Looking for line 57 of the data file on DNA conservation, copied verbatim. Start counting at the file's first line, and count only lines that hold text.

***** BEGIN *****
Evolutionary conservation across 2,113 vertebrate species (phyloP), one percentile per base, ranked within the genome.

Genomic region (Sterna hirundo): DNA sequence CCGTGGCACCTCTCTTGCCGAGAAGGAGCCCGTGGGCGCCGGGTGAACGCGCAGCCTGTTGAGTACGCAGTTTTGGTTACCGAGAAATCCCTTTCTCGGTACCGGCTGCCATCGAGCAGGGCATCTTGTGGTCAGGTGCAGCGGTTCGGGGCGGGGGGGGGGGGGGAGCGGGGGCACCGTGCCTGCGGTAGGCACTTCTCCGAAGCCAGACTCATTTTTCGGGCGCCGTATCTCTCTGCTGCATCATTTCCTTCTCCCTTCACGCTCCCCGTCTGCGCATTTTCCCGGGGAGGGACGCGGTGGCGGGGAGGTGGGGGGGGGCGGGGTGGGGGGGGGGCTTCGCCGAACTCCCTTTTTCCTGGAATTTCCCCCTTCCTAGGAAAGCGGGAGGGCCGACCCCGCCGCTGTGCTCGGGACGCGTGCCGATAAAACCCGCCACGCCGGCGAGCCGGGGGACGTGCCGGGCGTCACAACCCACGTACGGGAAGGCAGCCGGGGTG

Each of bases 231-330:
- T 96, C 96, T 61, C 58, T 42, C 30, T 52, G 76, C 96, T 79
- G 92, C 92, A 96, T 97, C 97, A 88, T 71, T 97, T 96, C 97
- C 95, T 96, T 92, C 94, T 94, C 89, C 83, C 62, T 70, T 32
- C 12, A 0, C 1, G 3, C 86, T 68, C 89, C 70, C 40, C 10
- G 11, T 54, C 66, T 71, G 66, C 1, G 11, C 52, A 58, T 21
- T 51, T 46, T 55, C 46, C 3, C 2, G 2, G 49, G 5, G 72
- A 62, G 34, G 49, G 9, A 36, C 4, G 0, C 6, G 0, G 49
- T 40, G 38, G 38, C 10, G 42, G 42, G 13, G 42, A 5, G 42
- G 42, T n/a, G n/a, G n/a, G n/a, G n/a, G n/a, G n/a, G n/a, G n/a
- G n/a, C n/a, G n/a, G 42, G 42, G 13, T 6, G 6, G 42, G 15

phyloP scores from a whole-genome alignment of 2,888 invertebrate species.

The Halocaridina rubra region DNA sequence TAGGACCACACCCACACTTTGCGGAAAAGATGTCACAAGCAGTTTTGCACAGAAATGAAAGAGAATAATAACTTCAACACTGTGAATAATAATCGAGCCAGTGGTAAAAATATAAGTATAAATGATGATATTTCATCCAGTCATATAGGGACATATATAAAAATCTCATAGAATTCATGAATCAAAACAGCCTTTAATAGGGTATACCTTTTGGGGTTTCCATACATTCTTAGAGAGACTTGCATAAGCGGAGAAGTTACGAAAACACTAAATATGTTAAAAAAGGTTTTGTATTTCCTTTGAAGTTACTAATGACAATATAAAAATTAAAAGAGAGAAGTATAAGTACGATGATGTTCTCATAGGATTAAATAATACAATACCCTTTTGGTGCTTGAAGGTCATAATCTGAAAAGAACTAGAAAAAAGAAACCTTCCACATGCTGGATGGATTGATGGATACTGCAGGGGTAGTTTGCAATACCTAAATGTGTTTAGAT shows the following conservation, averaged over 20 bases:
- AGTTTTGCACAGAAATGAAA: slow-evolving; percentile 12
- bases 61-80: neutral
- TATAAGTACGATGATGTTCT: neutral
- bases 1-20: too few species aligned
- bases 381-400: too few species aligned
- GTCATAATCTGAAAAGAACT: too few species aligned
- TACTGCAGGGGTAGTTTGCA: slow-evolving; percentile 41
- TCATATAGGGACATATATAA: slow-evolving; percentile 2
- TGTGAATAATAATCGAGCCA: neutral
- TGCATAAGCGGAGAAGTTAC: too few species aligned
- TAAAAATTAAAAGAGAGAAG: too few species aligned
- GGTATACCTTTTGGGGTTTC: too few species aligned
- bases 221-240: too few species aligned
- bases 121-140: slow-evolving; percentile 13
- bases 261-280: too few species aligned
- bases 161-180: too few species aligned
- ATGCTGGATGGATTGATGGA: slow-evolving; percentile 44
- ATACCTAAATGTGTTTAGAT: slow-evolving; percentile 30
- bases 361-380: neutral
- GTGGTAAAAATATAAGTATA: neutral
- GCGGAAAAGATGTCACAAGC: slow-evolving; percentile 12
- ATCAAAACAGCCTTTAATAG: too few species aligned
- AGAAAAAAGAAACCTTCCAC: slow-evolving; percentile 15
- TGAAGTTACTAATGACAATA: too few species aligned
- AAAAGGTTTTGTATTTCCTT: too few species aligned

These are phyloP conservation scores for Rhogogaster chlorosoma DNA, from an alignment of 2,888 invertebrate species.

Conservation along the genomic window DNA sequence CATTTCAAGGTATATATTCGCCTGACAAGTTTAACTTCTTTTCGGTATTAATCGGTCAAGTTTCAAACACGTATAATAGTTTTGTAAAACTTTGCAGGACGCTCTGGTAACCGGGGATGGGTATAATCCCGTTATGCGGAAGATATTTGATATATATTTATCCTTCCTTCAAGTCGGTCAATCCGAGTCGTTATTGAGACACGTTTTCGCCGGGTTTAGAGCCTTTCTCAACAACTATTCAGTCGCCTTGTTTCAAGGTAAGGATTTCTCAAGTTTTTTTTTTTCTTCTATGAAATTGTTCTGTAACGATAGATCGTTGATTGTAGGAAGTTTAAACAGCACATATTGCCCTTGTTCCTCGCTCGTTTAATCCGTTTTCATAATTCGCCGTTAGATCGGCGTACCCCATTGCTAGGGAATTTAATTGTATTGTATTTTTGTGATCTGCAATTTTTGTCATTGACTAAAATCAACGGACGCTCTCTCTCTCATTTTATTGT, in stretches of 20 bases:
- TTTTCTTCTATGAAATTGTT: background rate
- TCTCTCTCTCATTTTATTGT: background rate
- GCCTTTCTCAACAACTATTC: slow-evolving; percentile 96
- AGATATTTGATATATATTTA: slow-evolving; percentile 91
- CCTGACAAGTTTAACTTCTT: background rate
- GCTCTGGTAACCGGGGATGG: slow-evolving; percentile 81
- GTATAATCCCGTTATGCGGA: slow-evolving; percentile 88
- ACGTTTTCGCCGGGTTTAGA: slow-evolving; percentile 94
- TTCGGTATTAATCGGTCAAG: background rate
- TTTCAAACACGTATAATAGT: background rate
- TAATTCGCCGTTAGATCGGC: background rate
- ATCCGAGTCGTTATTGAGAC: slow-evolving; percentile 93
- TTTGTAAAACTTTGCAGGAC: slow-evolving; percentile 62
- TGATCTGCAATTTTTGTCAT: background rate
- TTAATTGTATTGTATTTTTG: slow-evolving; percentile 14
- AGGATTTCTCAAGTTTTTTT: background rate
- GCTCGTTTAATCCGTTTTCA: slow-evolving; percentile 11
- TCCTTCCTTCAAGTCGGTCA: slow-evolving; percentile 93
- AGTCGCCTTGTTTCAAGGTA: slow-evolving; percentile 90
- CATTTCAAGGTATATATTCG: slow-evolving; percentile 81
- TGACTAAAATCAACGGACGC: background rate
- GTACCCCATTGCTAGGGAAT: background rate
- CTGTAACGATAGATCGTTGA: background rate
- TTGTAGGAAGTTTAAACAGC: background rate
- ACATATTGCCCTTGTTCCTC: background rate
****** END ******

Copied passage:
- TTAATTGTATTGTATTTTTG: slow-evolving; percentile 14